By John Sheda
My grandma taught me everything about Christmas when I was a kid. I remember tearing across town on my bike to visit her on the day my big sister dropped the bomb: “There is no Santa Claus,” she jeered.
My grandma was not the gushy kind, never had been. I fled to her that day because I knew she would be straight with me. I knew Grandma always told the truth, and I knew the truth always went down a whole lot easier when swallowed with one of her famous cinnamon buns.
Grandma was home, and the buns were still warm. Between bites, I told her everything. She was ready for me.
“No Santa Claus!” she snorted. “Ridiculous! Don’t believe it. That rumor has been going around for years, and it makes me mad, plain mad. Now, put on your coat, and let’s go.”
“Go? Go where, Grandma?” I asked.
“Where” turned out to be Kerby’s General Store, the one store in town that had a little bit of just about everything. As we walked through its doors, Grandma handed me $10. That was a bundle in those days.
“Take this money,” she said, “and buy something for someone who needs it. I’ll wait for you in the car.” Then she turned and walked out.
I was only 8 years old. Never had I shopped for anything all by myself. The store seemed big and crowded, full of people scrambling to finish their Christmas shopping. For a few moments I just stood there, confused, clutching that $10 bill, wondering what to buy, and who on earth to buy it for. I thought of everybody I knew: my family, my friends, my neighbors, the kids at school, the people who went to my church.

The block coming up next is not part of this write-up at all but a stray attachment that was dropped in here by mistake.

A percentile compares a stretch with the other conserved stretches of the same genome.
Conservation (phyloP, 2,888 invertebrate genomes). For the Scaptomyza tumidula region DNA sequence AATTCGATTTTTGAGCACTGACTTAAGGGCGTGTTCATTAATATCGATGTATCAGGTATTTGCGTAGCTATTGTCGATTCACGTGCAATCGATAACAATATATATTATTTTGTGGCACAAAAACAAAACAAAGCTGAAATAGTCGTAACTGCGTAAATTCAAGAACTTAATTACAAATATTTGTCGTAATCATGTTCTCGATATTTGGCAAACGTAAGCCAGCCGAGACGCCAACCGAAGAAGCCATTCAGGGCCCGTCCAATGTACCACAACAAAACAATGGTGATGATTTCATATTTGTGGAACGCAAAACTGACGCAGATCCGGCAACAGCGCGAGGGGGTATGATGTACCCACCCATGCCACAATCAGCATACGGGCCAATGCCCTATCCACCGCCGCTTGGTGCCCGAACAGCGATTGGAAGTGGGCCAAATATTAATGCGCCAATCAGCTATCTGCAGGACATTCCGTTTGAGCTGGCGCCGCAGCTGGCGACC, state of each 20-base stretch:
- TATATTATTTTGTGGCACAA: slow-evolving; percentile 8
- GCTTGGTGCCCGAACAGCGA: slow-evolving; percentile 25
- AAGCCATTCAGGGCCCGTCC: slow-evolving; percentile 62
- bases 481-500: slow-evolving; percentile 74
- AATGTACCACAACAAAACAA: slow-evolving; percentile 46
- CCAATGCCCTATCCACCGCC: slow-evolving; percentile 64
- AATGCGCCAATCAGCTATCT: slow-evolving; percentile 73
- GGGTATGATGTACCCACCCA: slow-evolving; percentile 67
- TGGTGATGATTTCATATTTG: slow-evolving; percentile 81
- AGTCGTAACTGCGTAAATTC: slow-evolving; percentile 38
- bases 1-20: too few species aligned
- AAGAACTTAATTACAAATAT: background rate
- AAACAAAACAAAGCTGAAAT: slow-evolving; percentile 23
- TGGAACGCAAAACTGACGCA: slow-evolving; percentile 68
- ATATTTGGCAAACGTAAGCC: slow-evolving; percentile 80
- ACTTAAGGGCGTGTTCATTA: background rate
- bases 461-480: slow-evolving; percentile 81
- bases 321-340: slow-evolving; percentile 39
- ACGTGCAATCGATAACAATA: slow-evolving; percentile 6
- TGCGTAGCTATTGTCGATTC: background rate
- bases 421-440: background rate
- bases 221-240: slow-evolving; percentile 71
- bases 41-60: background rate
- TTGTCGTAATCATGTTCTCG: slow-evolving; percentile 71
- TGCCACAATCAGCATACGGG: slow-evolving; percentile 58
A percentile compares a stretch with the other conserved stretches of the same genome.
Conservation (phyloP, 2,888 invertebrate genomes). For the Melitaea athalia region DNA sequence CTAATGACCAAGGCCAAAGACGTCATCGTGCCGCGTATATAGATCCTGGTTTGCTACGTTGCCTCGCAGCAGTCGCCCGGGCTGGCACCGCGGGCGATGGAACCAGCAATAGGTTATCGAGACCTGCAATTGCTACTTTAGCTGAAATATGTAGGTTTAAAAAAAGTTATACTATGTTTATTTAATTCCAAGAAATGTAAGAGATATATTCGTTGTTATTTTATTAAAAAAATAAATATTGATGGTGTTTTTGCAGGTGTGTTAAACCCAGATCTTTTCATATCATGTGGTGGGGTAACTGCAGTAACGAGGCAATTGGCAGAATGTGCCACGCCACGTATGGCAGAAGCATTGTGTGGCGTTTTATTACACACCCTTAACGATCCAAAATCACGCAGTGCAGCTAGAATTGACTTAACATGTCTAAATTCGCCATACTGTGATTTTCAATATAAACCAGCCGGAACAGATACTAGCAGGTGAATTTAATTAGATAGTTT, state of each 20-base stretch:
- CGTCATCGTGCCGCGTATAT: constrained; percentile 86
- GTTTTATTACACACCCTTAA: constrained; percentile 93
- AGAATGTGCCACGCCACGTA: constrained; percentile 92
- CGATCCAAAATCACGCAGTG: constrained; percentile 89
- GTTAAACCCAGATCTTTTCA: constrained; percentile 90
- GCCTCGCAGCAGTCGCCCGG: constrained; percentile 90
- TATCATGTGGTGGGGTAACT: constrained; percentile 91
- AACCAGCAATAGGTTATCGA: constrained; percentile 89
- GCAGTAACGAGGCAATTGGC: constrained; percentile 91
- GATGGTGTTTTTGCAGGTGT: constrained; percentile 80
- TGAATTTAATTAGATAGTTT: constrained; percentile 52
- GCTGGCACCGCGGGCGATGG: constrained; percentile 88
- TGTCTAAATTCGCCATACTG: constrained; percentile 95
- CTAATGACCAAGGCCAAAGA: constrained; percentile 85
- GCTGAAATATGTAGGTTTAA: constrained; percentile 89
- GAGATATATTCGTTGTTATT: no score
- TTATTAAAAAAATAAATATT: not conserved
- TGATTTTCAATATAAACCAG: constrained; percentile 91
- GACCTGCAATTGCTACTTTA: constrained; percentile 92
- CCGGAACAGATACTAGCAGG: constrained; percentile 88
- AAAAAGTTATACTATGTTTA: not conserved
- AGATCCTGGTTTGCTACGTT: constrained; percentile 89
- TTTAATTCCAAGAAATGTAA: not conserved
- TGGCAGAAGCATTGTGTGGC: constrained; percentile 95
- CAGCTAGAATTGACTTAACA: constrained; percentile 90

I was just about thought out, when I suddenly thought of Bobbie Decker. He was a kid with bad breath and messy hair, and he sat right behind me in Mrs. Pollock’s class. Bobbie didn’t have a coat. I knew that because he never went out for recess during the winter. His mother always wrote a note, telling the teacher that he had a cough; but all we kids knew that Bobbie didn’t have a cough, and he didn’t have a coat.
I fingered the $10 bill with growing excitement. I would buy Bobbie a coat. I settled on a red corduroy one that had a hood to it. I didn’t see a price tag, but ten dollars ought to buy anything. I put the coat and my $10 bill on the counter and pushed them toward the lady behind it.
She looked at the coat, the money, and me. “Is this a Christmas present for someone?” she asked kindly. “Yes,” I replied shyly. “It’s … for Bobbie. He’s in my class, and he doesn’t have a coat.” The nice lady smiled at me. I didn’t get any change, but she put the coat in a bag and wished me a Merry Christmas.
That evening, Grandma helped me wrap the coat in Christmas paper and ribbons, and write, “To Bobbie, From Santa Claus” on it … Grandma said that Santa always insisted on secrecy.
Then she drove me over to Bobbie Decker’s house, explaining as we went that I was now and forever officially one of Santa’s helpers. Grandma parked down the street from Bobbie’s house, and she and I crept noiselessly and hid in the bushes by his front walk.
Suddenly, Grandma gave me a nudge. “All right, Santa Claus,” she whispered, “get going.”
I took a deep breath, dashed for his front door, threw the present down on his step, pounded his doorbell twice and flew back to the safety of the bushes and Grandma. Together we waited breathlessly in the darkness for the front door to open. Finally it did, and there stood Bobbie. He looked down, looked around, picked up his present, took it inside and closed the door.
Forty years haven’t dimmed the thrill of those moments spent shivering, beside Grandma, in Bobbie Decker’s bushes. That night, I realized that those awful rumors about Santa Claus were just what Grandma said they were: Ridiculous!
Santa was alive and well. And we were on his team.
John Sheda is pastor of Living Water Church in Independence. Comments: email@example.com